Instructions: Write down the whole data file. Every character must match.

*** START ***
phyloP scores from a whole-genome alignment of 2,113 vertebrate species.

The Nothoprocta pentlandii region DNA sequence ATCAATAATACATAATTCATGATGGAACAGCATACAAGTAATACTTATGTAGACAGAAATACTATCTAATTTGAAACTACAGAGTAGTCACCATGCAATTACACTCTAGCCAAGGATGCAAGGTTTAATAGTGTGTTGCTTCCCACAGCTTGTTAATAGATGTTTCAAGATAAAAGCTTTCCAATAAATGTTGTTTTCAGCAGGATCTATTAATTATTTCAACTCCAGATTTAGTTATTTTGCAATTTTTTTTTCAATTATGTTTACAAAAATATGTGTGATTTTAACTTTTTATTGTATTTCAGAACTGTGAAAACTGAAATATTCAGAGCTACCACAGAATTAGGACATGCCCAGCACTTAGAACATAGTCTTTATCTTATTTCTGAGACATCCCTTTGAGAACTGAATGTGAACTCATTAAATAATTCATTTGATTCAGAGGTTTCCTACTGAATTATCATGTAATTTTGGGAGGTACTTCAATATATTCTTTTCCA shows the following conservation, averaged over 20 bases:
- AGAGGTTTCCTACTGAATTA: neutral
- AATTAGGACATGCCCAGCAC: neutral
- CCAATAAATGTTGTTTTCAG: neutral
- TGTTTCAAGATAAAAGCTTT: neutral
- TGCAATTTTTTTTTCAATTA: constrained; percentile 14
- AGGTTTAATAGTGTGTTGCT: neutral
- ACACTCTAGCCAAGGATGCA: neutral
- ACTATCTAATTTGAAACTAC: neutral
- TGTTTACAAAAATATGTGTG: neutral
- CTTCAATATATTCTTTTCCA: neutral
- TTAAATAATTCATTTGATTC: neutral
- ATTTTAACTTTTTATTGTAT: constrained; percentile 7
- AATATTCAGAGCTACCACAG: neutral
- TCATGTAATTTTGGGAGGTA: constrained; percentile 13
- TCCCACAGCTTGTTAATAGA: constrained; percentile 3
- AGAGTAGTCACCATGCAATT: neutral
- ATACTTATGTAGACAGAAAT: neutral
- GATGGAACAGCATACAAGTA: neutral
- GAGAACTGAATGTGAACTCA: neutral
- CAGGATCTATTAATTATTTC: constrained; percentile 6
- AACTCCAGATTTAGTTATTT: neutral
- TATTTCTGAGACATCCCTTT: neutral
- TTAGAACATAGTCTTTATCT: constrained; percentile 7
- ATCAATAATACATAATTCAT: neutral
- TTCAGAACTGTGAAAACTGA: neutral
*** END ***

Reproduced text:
phyloP scores from a whole-genome alignment of 2,113 vertebrate species.

The Nothoprocta pentlandii region DNA sequence ATCAATAATACATAATTCATGATGGAACAGCATACAAGTAATACTTATGTAGACAGAAATACTATCTAATTTGAAACTACAGAGTAGTCACCATGCAATTACACTCTAGCCAAGGATGCAAGGTTTAATAGTGTGTTGCTTCCCACAGCTTGTTAATAGATGTTTCAAGATAAAAGCTTTCCAATAAATGTTGTTTTCAGCAGGATCTATTAATTATTTCAACTCCAGATTTAGTTATTTTGCAATTTTTTTTTCAATTATGTTTACAAAAATATGTGTGATTTTAACTTTTTATTGTATTTCAGAACTGTGAAAACTGAAATATTCAGAGCTACCACAGAATTAGGACATGCCCAGCACTTAGAACATAGTCTTTATCTTATTTCTGAGACATCCCTTTGAGAACTGAATGTGAACTCATTAAATAATTCATTTGATTCAGAGGTTTCCTACTGAATTATCATGTAATTTTGGGAGGTACTTCAATATATTCTTTTCCA shows the following conservation, averaged over 20 bases:
- AGAGGTTTCCTACTGAATTA: neutral
- AATTAGGACATGCCCAGCAC: neutral
- CCAATAAATGTTGTTTTCAG: neutral
- TGTTTCAAGATAAAAGCTTT: neutral
- TGCAATTTTTTTTTCAATTA: constrained; percentile 14
- AGGTTTAATAGTGTGTTGCT: neutral
- ACACTCTAGCCAAGGATGCA: neutral
- ACTATCTAATTTGAAACTAC: neutral
- TGTTTACAAAAATATGTGTG: neutral
- CTTCAATATATTCTTTTCCA: neutral
- TTAAATAATTCATTTGATTC: neutral
- ATTTTAACTTTTTATTGTAT: constrained; percentile 7
- AATATTCAGAGCTACCACAG: neutral
- TCATGTAATTTTGGGAGGTA: constrained; percentile 13
- TCCCACAGCTTGTTAATAGA: constrained; percentile 3
- AGAGTAGTCACCATGCAATT: neutral
- ATACTTATGTAGACAGAAAT: neutral
- GATGGAACAGCATACAAGTA: neutral
- GAGAACTGAATGTGAACTCA: neutral
- CAGGATCTATTAATTATTTC: constrained; percentile 6
- AACTCCAGATTTAGTTATTT: neutral
- TATTTCTGAGACATCCCTTT: neutral
- TTAGAACATAGTCTTTATCT: constrained; percentile 7
- ATCAATAATACATAATTCAT: neutral
- TTCAGAACTGTGAAAACTGA: neutral